His early work in England made him a target for American publishers and he enjoyed massive critical and commercial success with DC Comics for the likes of Swamp Thing, Hellblazer and the Batman one-off story The Killing Joke, which heavily influenced Heath Ledger's Oscar-winning take on the Joker in last year's movie The Dark Knight.
Then came Watchmen, which became so influential and imitated, it almost turned the gritty, deconstructivist, post-modern superhero comic into a separate genre, a side-effect that has always bemused Moore. "I tend to think that I've seen a lot of things over the past number of years that have been a bizarre echo of somebody else's bad mood. It's not even their bad mood, it's mine, but they're still working out the ramifications of me being a bit grumpy back then."
Despite the acclaim, though, Moore's relationship with DC Comics was gradually deteriorating over issues like creators' rights and merchandising. Breaking point was reached in 1989 when he objected to a contract clause that stated the rights of his books would revert to him when the titles went out of print, a clause that was meaningless as DC never intended to stop reprinting the books. Moore's reaction was decisive. "I said, 'Fair enough, you have managed to successfully swindle me, and so I will never work for you again.'" In a radical move, he tried to get his name legally removed from some of his most famous works, but failed in the attempt.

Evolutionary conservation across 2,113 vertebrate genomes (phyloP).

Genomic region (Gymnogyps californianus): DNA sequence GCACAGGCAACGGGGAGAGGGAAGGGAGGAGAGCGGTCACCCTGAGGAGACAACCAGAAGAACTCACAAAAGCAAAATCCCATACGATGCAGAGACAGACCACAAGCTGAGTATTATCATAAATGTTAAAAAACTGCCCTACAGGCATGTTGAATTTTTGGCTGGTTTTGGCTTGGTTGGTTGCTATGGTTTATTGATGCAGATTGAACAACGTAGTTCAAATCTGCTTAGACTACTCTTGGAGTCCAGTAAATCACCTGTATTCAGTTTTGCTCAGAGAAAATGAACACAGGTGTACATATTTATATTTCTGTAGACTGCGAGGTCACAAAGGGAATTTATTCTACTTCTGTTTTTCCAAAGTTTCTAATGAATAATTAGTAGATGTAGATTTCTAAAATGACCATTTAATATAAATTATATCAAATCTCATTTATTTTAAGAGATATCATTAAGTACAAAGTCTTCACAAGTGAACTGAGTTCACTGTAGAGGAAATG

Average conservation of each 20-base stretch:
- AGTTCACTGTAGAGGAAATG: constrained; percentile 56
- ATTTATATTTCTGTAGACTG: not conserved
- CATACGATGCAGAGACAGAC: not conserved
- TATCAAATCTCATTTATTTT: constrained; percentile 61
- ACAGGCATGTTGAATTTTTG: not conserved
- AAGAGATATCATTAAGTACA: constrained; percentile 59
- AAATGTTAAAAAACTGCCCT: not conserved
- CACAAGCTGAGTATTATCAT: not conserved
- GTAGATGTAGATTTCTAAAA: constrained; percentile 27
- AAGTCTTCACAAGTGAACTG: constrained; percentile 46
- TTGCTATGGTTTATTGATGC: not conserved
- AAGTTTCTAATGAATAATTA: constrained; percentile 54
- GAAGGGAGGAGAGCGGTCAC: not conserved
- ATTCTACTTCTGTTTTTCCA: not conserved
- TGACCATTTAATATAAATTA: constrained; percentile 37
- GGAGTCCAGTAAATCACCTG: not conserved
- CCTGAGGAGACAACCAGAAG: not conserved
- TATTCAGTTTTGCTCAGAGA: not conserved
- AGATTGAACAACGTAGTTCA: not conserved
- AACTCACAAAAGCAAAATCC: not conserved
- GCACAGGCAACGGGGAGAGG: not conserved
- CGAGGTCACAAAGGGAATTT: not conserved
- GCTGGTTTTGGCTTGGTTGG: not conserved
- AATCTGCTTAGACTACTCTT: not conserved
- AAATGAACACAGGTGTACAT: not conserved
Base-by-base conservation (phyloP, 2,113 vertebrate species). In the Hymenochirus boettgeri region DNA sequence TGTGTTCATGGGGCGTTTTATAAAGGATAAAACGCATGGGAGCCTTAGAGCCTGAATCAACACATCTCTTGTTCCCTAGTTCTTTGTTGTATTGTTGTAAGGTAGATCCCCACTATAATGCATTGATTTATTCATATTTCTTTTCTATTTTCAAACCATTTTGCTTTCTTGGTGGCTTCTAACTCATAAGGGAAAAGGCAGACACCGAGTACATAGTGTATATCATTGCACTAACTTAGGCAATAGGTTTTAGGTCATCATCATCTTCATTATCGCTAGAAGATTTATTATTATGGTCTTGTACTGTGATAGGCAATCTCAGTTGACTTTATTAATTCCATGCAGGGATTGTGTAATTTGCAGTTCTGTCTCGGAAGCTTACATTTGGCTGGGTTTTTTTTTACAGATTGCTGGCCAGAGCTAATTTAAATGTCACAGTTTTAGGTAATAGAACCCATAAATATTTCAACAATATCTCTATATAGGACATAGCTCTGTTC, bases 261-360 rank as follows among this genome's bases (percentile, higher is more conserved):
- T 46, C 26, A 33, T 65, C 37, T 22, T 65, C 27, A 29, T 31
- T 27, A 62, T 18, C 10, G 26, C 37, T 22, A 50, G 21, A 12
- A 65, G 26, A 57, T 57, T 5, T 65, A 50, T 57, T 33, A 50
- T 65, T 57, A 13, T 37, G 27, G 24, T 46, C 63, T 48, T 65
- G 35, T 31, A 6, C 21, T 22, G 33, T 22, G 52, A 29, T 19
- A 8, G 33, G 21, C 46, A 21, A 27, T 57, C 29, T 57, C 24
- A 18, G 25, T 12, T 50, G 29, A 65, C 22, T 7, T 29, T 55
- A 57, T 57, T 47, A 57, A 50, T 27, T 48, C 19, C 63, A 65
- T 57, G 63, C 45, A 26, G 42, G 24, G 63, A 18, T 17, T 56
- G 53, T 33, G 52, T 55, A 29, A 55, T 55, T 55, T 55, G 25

At the time, the first efforts to turn Watchmen into a film were underway, but when director Terry Gilliam went to Moore for tips on how to adapt the novel, his advice was simple: don't. "What I've tried to do with my work, from Watchmen onward, is to do things that can only be done in comics. There are things that can't be achieved either by literature or by movies or by paintings. Just like any art form, it's got things that it alone can do. I think that this is probably what Terry Gilliam ultimately came to agree with me on. I think that as he tried to prepare a script for it, he realized just how much of the texture and content and nuance of the original was going to have to be chopped out. It would simply lose too much translating it from one medium to another."
Moore's initial attitude towards Hollywood was ambivalent. He was happy to cash the cheques and commented, "Whenever there's been films proposed of any of my books, my answer has been pretty much the same. If someone's going to butcher my baby, I'd just rather it wasn't me. Comics, to me, is a much more promising field. There's still a lot of ground to be broken in comics, whereas movies... I don't know. They're a wonderful art form, but they're not my favourite art form. They might not even be in the top five of my favourite art forms."